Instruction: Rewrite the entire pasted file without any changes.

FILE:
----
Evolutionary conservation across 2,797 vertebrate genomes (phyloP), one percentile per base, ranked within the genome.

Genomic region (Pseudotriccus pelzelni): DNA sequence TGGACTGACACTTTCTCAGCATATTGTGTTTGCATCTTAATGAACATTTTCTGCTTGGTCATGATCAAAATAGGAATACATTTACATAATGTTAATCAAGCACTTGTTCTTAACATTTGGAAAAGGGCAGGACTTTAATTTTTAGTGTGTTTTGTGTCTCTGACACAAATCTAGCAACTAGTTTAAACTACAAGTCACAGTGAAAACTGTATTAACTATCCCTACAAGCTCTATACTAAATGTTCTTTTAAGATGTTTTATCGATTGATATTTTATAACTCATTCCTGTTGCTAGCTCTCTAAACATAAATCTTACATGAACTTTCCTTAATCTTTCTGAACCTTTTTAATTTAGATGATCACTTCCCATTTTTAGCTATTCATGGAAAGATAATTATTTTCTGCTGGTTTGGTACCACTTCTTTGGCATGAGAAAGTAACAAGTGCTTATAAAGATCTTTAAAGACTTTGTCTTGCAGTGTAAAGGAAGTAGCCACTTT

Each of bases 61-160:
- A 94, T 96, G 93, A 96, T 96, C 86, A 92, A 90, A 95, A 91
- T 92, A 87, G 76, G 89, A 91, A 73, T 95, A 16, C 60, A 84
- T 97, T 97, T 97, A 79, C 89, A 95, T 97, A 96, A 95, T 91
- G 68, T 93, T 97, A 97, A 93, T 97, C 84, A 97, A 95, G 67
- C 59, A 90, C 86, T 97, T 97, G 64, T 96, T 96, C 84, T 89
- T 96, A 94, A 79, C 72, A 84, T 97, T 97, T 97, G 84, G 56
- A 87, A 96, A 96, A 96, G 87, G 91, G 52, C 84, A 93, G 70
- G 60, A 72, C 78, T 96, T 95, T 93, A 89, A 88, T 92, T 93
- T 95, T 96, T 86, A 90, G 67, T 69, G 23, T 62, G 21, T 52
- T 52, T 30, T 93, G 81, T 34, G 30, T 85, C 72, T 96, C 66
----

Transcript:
Evolutionary conservation across 2,797 vertebrate genomes (phyloP), one percentile per base, ranked within the genome.

Genomic region (Pseudotriccus pelzelni): DNA sequence TGGACTGACACTTTCTCAGCATATTGTGTTTGCATCTTAATGAACATTTTCTGCTTGGTCATGATCAAAATAGGAATACATTTACATAATGTTAATCAAGCACTTGTTCTTAACATTTGGAAAAGGGCAGGACTTTAATTTTTAGTGTGTTTTGTGTCTCTGACACAAATCTAGCAACTAGTTTAAACTACAAGTCACAGTGAAAACTGTATTAACTATCCCTACAAGCTCTATACTAAATGTTCTTTTAAGATGTTTTATCGATTGATATTTTATAACTCATTCCTGTTGCTAGCTCTCTAAACATAAATCTTACATGAACTTTCCTTAATCTTTCTGAACCTTTTTAATTTAGATGATCACTTCCCATTTTTAGCTATTCATGGAAAGATAATTATTTTCTGCTGGTTTGGTACCACTTCTTTGGCATGAGAAAGTAACAAGTGCTTATAAAGATCTTTAAAGACTTTGTCTTGCAGTGTAAAGGAAGTAGCCACTTT

Each of bases 61-160:
- A 94, T 96, G 93, A 96, T 96, C 86, A 92, A 90, A 95, A 91
- T 92, A 87, G 76, G 89, A 91, A 73, T 95, A 16, C 60, A 84
- T 97, T 97, T 97, A 79, C 89, A 95, T 97, A 96, A 95, T 91
- G 68, T 93, T 97, A 97, A 93, T 97, C 84, A 97, A 95, G 67
- C 59, A 90, C 86, T 97, T 97, G 64, T 96, T 96, C 84, T 89
- T 96, A 94, A 79, C 72, A 84, T 97, T 97, T 97, G 84, G 56
- A 87, A 96, A 96, A 96, G 87, G 91, G 52, C 84, A 93, G 70
- G 60, A 72, C 78, T 96, T 95, T 93, A 89, A 88, T 92, T 93
- T 95, T 96, T 86, A 90, G 67, T 69, G 23, T 62, G 21, T 52
- T 52, T 30, T 93, G 81, T 34, G 30, T 85, C 72, T 96, C 66